The Herman Trend Alert|
October 27, 2004
Demographic Train Wreck?
Commentators, consultants, politicians, and others are talking about a "demographic train wreck." They warn that employers will run out of workers to serve customers and make money for their companies.
For example, The Consours Group, a management consulting firm, says that "the U.S. workforce grew by 30 percent in the 1970s, slowed to 12 percent growth in the 1990s and this decade, and will practically screech to a halt with 2 or 3 percent growth in the next two decades. The reason is obvious, Boomers retiring and not enough GEN X, Y, or Zs to replace them."
While their numbers are reasonable, we differ in interpretation. From our perspective as workforce forecasters, there are several fallacies with the argument that we will exhaust our supply of workers to fill jobs.
First of all, we do not expect all of the 76.4 Million Baby Boomers in the United States---or their counterparts around the world---to retire in their fifties or sixties. People will continue to work---in full-time, part-time, contract, job-sharing, and other arrangements well into their seventies, eighties, and even nineties. A shift in personal values and well-being is influencing people to keep working. They want to be active, engaged, and productive.
On the other side of the coin, employers will need those older workers. They will value their expertise, experience, maturity, wisdom, and stability. Analysts are encouraging companies to use incentives to entice Boomers to remain after the traditional retirement age. These perks include reduced work schedule, added health benefits, and flexible, extended time off. Boomers will not be cheap to retain, but their expertise may be irreplaceable.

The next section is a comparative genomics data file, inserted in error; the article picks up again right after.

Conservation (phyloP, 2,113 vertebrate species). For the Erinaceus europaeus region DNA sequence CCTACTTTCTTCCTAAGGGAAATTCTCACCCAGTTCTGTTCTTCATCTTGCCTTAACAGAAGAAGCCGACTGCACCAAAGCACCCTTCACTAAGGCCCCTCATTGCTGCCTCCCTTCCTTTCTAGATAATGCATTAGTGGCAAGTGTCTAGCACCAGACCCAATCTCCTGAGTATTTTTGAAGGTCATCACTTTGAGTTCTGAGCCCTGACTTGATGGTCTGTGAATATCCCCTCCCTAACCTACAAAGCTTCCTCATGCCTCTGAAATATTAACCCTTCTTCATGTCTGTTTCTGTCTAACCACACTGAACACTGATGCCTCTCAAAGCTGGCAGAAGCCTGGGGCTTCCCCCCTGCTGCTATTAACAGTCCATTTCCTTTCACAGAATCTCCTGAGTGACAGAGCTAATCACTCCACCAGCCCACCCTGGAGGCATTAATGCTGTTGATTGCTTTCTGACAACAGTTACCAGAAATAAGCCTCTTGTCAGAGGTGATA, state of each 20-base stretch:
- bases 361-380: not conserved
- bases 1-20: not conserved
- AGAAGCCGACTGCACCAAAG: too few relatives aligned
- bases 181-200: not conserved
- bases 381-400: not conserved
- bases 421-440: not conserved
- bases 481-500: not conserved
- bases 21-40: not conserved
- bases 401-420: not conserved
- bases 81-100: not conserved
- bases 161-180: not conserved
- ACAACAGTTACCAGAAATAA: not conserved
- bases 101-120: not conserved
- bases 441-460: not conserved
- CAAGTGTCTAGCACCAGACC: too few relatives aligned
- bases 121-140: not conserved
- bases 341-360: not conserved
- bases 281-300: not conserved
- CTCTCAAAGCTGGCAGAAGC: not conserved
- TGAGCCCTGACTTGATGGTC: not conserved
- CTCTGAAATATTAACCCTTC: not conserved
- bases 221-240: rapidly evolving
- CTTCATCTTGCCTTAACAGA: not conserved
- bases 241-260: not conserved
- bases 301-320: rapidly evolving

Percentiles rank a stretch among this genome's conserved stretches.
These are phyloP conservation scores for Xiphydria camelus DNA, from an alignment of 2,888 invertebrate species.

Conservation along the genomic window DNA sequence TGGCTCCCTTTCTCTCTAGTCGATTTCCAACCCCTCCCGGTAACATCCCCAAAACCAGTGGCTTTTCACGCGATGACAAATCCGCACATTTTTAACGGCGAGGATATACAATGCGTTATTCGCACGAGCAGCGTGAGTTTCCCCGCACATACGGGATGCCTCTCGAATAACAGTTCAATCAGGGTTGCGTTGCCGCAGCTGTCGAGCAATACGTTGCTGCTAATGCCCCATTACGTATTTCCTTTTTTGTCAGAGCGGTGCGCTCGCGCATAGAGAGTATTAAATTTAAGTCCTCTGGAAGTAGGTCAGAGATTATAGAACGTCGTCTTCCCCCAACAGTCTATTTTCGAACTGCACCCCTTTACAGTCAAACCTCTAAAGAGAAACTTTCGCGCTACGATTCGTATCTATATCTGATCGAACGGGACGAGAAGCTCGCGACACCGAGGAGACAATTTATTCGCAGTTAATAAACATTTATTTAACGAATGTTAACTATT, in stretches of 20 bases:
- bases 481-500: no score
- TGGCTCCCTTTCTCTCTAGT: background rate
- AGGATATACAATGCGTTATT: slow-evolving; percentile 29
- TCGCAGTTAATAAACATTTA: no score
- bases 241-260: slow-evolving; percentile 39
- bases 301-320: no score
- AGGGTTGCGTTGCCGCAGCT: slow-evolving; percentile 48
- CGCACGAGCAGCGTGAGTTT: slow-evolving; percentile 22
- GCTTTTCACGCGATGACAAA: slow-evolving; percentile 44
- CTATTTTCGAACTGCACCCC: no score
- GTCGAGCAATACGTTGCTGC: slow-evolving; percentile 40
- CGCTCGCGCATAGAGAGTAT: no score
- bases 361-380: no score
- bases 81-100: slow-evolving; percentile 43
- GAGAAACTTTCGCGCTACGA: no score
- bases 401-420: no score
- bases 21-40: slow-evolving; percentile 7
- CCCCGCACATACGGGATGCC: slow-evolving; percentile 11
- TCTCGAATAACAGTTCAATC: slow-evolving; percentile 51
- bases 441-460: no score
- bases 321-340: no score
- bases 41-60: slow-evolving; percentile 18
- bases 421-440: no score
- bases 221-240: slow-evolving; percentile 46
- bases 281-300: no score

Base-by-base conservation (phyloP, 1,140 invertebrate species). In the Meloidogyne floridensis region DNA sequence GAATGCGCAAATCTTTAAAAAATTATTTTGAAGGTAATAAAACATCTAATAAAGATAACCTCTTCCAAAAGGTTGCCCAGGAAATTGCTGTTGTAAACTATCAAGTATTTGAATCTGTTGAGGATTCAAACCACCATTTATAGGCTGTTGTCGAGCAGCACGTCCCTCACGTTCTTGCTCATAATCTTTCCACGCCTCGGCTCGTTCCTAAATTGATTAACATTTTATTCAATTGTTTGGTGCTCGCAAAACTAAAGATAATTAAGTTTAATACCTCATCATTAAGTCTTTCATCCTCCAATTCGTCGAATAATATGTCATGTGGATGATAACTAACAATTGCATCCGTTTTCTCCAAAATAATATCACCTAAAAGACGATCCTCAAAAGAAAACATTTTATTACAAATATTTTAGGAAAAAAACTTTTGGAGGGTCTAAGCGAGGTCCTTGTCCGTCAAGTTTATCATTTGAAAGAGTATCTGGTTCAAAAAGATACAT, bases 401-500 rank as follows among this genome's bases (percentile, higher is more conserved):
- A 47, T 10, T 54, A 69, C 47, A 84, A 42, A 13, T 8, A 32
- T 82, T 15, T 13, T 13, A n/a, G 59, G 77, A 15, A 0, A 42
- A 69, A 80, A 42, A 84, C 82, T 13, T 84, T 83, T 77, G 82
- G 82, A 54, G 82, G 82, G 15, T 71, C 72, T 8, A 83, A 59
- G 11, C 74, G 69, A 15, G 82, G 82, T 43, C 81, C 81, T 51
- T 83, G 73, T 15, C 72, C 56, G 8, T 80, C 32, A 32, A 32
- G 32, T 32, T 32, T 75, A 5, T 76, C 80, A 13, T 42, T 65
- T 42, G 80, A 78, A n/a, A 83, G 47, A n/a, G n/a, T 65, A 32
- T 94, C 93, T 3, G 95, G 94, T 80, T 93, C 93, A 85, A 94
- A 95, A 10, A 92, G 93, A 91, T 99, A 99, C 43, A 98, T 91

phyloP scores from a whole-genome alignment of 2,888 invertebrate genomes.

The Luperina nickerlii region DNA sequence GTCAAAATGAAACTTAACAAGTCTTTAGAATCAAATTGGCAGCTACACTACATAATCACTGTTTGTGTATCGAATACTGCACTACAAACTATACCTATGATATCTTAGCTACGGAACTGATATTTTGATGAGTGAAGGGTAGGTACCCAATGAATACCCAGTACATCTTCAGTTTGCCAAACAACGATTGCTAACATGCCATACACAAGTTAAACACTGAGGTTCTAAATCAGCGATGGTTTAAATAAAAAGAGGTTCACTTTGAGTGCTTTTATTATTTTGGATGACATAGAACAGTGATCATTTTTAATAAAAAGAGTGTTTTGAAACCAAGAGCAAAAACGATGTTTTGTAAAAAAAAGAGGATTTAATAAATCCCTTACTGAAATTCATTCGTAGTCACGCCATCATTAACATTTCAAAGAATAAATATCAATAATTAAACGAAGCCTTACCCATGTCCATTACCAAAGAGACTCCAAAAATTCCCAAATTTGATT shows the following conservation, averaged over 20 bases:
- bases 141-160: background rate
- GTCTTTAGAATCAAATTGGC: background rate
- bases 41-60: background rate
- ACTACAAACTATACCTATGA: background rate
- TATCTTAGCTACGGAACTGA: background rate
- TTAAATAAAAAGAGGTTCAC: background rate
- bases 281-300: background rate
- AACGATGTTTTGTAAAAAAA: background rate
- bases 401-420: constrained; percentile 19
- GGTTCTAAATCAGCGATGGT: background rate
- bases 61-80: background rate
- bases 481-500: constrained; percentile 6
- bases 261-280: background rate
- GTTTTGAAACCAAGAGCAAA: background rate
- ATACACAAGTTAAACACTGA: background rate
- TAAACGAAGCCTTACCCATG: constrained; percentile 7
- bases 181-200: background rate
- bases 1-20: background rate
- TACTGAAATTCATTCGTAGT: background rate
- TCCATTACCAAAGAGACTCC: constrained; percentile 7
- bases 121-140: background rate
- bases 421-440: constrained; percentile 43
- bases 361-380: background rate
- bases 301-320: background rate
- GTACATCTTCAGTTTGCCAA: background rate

Young people entering the workforce have technical knowledge and formal education, but lack the seasoning that makes older workers an especially valuable resource. Expect to see younger workers, bred with technology, to mentor older workers. Reverse apprenticeship will make some people uncomfortable, particularly the workers in the middle who may be neither fully technologically competent nor heavily experienced.
Our demographic challenge will be blending an age-diverse workforce as we struggle to fill positions with workers prepared to fulfill their missions.
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